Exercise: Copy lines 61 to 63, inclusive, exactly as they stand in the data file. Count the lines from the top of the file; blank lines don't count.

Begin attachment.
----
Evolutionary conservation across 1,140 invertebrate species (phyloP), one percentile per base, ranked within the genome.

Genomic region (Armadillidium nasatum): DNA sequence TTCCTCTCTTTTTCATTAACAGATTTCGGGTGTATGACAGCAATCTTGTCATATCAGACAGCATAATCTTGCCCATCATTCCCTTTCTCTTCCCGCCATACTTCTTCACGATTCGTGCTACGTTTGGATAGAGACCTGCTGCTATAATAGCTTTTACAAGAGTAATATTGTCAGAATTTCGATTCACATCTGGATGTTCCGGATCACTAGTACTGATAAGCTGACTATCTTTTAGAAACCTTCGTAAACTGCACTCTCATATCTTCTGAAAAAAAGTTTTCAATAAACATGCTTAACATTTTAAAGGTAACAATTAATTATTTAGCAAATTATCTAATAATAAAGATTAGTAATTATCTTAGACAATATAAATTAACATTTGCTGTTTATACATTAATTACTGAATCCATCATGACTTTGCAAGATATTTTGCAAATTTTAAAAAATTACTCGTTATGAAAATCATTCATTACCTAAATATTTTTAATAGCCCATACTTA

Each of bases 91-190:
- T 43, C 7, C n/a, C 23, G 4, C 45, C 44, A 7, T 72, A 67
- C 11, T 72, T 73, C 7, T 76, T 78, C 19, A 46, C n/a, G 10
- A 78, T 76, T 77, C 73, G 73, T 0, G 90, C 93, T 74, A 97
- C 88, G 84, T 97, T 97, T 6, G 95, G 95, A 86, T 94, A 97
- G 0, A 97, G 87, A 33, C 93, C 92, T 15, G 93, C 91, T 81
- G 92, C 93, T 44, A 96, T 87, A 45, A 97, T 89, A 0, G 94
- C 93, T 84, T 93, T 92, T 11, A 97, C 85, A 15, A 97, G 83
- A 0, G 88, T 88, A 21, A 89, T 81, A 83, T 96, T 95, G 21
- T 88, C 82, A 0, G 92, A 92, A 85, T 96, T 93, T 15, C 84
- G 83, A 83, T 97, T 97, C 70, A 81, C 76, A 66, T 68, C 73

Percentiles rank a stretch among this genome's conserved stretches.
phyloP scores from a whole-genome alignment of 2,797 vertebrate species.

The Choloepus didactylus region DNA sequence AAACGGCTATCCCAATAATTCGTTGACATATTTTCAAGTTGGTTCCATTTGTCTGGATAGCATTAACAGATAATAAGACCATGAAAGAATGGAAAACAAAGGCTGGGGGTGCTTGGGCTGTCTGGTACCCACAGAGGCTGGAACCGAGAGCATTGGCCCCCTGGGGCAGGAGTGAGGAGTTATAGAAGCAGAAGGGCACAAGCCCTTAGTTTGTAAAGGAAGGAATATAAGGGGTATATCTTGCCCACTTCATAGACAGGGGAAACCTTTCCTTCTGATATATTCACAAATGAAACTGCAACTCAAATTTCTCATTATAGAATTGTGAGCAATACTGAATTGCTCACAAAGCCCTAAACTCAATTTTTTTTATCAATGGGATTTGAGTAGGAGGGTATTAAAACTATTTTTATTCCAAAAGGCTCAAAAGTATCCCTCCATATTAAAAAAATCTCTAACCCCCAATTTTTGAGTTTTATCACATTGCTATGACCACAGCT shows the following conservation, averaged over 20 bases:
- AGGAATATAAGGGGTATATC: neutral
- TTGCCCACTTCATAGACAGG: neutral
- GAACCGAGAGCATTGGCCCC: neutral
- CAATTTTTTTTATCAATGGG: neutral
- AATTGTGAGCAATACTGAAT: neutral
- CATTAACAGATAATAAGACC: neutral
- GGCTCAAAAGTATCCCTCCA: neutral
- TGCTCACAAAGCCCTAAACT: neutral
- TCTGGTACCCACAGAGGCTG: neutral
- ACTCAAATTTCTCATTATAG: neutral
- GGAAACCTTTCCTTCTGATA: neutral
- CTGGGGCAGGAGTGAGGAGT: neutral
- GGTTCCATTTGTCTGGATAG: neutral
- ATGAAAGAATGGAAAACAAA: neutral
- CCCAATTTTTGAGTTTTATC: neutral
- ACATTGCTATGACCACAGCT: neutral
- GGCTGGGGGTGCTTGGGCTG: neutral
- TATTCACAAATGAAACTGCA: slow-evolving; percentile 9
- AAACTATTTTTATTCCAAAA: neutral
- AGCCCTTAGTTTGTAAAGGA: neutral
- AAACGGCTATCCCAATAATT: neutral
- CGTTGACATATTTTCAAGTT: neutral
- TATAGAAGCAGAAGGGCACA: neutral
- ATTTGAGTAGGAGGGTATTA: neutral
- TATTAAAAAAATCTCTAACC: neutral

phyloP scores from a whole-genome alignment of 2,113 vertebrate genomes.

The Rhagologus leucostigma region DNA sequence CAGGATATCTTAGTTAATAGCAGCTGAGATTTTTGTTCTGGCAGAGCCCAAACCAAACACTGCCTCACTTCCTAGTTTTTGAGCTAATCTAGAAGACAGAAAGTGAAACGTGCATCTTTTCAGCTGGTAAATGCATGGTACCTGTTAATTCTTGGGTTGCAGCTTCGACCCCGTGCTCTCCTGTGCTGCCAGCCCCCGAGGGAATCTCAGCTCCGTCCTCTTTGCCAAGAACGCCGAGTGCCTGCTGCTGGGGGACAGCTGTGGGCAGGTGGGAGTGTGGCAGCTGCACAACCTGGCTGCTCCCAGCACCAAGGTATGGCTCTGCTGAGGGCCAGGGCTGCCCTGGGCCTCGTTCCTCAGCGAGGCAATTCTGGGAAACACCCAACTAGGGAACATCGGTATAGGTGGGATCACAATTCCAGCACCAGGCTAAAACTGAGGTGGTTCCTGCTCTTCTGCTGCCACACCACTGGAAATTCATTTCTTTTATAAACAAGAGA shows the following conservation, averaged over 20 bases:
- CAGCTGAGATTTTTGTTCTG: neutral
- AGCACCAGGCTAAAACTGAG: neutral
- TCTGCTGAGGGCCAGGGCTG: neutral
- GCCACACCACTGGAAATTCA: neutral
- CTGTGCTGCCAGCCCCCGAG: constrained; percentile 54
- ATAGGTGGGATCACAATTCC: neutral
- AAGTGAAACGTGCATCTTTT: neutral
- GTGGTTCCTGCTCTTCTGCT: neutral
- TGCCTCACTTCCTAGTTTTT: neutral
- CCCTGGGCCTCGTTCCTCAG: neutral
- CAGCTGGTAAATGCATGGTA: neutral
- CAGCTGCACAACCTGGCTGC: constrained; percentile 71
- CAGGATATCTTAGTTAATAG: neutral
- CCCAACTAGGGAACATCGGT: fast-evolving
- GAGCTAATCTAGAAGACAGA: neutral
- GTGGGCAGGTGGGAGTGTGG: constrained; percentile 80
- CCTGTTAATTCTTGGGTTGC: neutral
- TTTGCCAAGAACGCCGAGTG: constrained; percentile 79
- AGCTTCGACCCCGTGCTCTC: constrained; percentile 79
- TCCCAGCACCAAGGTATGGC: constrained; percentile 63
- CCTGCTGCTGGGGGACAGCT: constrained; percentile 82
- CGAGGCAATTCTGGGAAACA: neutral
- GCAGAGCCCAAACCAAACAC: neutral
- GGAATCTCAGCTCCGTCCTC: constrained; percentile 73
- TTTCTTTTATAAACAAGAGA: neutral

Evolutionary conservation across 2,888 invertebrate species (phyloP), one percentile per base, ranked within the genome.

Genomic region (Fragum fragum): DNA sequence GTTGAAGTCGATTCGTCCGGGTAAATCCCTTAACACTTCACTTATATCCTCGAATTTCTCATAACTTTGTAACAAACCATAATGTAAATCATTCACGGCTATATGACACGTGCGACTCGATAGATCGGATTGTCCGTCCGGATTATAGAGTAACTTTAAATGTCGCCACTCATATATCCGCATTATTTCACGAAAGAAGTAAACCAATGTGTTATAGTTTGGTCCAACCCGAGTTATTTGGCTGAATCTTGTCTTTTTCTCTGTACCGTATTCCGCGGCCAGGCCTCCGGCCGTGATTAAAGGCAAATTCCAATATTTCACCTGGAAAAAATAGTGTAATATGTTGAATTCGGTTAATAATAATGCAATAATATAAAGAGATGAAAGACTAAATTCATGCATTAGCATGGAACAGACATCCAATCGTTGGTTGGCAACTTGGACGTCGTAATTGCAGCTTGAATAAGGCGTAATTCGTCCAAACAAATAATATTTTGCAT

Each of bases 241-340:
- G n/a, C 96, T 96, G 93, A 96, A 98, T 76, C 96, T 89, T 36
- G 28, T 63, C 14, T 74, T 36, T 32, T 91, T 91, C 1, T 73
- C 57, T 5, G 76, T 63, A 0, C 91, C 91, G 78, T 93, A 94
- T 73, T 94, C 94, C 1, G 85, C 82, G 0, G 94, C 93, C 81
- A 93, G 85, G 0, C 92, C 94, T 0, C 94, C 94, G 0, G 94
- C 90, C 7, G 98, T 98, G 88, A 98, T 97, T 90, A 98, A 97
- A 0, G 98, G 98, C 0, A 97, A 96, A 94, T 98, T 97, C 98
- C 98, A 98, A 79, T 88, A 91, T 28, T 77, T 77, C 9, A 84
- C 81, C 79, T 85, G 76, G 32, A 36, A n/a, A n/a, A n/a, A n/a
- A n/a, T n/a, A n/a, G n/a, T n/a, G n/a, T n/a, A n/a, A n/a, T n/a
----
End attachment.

- TTTGCCAAGAACGCCGAGTG: constrained; percentile 79
- AGCTTCGACCCCGTGCTCTC: constrained; percentile 79
- TCCCAGCACCAAGGTATGGC: constrained; percentile 63